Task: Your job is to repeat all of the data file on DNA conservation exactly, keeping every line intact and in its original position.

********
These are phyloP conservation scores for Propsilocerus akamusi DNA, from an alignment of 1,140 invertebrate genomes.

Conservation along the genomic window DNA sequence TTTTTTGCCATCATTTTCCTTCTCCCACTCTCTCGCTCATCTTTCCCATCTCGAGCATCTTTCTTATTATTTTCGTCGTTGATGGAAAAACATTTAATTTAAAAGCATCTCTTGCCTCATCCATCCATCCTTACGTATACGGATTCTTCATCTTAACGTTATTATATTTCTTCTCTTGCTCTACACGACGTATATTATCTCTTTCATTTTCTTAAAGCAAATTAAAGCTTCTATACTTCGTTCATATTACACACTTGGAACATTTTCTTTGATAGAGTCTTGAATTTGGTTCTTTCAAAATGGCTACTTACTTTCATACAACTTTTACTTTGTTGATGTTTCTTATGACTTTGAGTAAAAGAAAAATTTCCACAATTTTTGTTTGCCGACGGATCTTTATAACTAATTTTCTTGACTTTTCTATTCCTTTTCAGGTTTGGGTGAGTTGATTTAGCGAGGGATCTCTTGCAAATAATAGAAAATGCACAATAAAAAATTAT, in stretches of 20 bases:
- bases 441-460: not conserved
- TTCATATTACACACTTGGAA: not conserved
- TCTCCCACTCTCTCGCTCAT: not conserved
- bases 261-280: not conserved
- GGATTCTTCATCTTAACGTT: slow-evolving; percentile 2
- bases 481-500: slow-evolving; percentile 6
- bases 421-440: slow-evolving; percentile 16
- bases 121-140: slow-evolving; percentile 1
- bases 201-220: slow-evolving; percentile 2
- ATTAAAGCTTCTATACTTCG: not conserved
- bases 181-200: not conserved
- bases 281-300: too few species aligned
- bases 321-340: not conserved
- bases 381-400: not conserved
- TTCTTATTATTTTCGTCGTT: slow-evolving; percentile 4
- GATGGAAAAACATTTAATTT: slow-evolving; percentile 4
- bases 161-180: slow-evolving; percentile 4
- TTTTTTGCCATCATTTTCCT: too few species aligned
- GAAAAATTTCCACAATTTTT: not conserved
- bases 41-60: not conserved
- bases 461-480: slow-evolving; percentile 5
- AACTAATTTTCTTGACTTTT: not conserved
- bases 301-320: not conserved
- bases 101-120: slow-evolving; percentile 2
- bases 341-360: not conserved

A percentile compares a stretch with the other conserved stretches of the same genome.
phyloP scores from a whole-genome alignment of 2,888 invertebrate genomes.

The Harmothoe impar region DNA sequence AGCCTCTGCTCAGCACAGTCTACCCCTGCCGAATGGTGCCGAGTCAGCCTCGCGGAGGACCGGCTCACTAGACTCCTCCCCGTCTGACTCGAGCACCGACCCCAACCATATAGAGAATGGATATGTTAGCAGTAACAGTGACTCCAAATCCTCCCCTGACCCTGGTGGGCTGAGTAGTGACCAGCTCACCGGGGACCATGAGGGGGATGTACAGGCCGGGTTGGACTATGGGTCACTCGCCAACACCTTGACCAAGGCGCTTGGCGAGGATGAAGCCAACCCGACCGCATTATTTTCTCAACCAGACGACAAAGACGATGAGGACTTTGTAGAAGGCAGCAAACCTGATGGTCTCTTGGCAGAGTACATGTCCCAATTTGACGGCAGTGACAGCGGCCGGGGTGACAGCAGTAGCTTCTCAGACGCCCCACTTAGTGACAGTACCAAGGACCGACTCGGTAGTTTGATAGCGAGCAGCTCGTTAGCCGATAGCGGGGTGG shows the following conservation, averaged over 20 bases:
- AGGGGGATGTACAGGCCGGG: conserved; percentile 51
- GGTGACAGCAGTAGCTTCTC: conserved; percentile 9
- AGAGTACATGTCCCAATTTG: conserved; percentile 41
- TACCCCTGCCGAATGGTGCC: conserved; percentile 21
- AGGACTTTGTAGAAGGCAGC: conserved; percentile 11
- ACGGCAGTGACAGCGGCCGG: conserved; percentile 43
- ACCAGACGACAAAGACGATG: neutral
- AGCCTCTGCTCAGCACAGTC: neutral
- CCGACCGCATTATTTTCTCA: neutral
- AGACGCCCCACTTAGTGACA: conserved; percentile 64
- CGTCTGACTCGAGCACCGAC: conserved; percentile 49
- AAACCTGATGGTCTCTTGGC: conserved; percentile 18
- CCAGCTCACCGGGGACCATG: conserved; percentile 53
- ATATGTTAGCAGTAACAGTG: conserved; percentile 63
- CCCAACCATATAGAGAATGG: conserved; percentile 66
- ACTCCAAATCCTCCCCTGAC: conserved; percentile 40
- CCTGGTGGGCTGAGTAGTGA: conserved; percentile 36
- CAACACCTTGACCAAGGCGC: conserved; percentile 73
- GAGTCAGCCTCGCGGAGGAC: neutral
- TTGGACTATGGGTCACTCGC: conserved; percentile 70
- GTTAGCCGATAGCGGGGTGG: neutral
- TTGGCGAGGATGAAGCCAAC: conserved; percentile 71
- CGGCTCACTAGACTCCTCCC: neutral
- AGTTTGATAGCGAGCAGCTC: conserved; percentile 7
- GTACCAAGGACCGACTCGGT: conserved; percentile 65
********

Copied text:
These are phyloP conservation scores for Propsilocerus akamusi DNA, from an alignment of 1,140 invertebrate genomes.

Conservation along the genomic window DNA sequence TTTTTTGCCATCATTTTCCTTCTCCCACTCTCTCGCTCATCTTTCCCATCTCGAGCATCTTTCTTATTATTTTCGTCGTTGATGGAAAAACATTTAATTTAAAAGCATCTCTTGCCTCATCCATCCATCCTTACGTATACGGATTCTTCATCTTAACGTTATTATATTTCTTCTCTTGCTCTACACGACGTATATTATCTCTTTCATTTTCTTAAAGCAAATTAAAGCTTCTATACTTCGTTCATATTACACACTTGGAACATTTTCTTTGATAGAGTCTTGAATTTGGTTCTTTCAAAATGGCTACTTACTTTCATACAACTTTTACTTTGTTGATGTTTCTTATGACTTTGAGTAAAAGAAAAATTTCCACAATTTTTGTTTGCCGACGGATCTTTATAACTAATTTTCTTGACTTTTCTATTCCTTTTCAGGTTTGGGTGAGTTGATTTAGCGAGGGATCTCTTGCAAATAATAGAAAATGCACAATAAAAAATTAT, in stretches of 20 bases:
- bases 441-460: not conserved
- TTCATATTACACACTTGGAA: not conserved
- TCTCCCACTCTCTCGCTCAT: not conserved
- bases 261-280: not conserved
- GGATTCTTCATCTTAACGTT: slow-evolving; percentile 2
- bases 481-500: slow-evolving; percentile 6
- bases 421-440: slow-evolving; percentile 16
- bases 121-140: slow-evolving; percentile 1
- bases 201-220: slow-evolving; percentile 2
- ATTAAAGCTTCTATACTTCG: not conserved
- bases 181-200: not conserved
- bases 281-300: too few species aligned
- bases 321-340: not conserved
- bases 381-400: not conserved
- TTCTTATTATTTTCGTCGTT: slow-evolving; percentile 4
- GATGGAAAAACATTTAATTT: slow-evolving; percentile 4
- bases 161-180: slow-evolving; percentile 4
- TTTTTTGCCATCATTTTCCT: too few species aligned
- GAAAAATTTCCACAATTTTT: not conserved
- bases 41-60: not conserved
- bases 461-480: slow-evolving; percentile 5
- AACTAATTTTCTTGACTTTT: not conserved
- bases 301-320: not conserved
- bases 101-120: slow-evolving; percentile 2
- bases 341-360: not conserved

A percentile compares a stretch with the other conserved stretches of the same genome.
phyloP scores from a whole-genome alignment of 2,888 invertebrate genomes.

The Harmothoe impar region DNA sequence AGCCTCTGCTCAGCACAGTCTACCCCTGCCGAATGGTGCCGAGTCAGCCTCGCGGAGGACCGGCTCACTAGACTCCTCCCCGTCTGACTCGAGCACCGACCCCAACCATATAGAGAATGGATATGTTAGCAGTAACAGTGACTCCAAATCCTCCCCTGACCCTGGTGGGCTGAGTAGTGACCAGCTCACCGGGGACCATGAGGGGGATGTACAGGCCGGGTTGGACTATGGGTCACTCGCCAACACCTTGACCAAGGCGCTTGGCGAGGATGAAGCCAACCCGACCGCATTATTTTCTCAACCAGACGACAAAGACGATGAGGACTTTGTAGAAGGCAGCAAACCTGATGGTCTCTTGGCAGAGTACATGTCCCAATTTGACGGCAGTGACAGCGGCCGGGGTGACAGCAGTAGCTTCTCAGACGCCCCACTTAGTGACAGTACCAAGGACCGACTCGGTAGTTTGATAGCGAGCAGCTCGTTAGCCGATAGCGGGGTGG shows the following conservation, averaged over 20 bases:
- AGGGGGATGTACAGGCCGGG: conserved; percentile 51
- GGTGACAGCAGTAGCTTCTC: conserved; percentile 9
- AGAGTACATGTCCCAATTTG: conserved; percentile 41
- TACCCCTGCCGAATGGTGCC: conserved; percentile 21
- AGGACTTTGTAGAAGGCAGC: conserved; percentile 11
- ACGGCAGTGACAGCGGCCGG: conserved; percentile 43
- ACCAGACGACAAAGACGATG: neutral
- AGCCTCTGCTCAGCACAGTC: neutral
- CCGACCGCATTATTTTCTCA: neutral
- AGACGCCCCACTTAGTGACA: conserved; percentile 64
- CGTCTGACTCGAGCACCGAC: conserved; percentile 49
- AAACCTGATGGTCTCTTGGC: conserved; percentile 18
- CCAGCTCACCGGGGACCATG: conserved; percentile 53
- ATATGTTAGCAGTAACAGTG: conserved; percentile 63
- CCCAACCATATAGAGAATGG: conserved; percentile 66
- ACTCCAAATCCTCCCCTGAC: conserved; percentile 40
- CCTGGTGGGCTGAGTAGTGA: conserved; percentile 36
- CAACACCTTGACCAAGGCGC: conserved; percentile 73
- GAGTCAGCCTCGCGGAGGAC: neutral
- TTGGACTATGGGTCACTCGC: conserved; percentile 70
- GTTAGCCGATAGCGGGGTGG: neutral
- TTGGCGAGGATGAAGCCAAC: conserved; percentile 71
- CGGCTCACTAGACTCCTCCC: neutral
- AGTTTGATAGCGAGCAGCTC: conserved; percentile 7
- GTACCAAGGACCGACTCGGT: conserved; percentile 65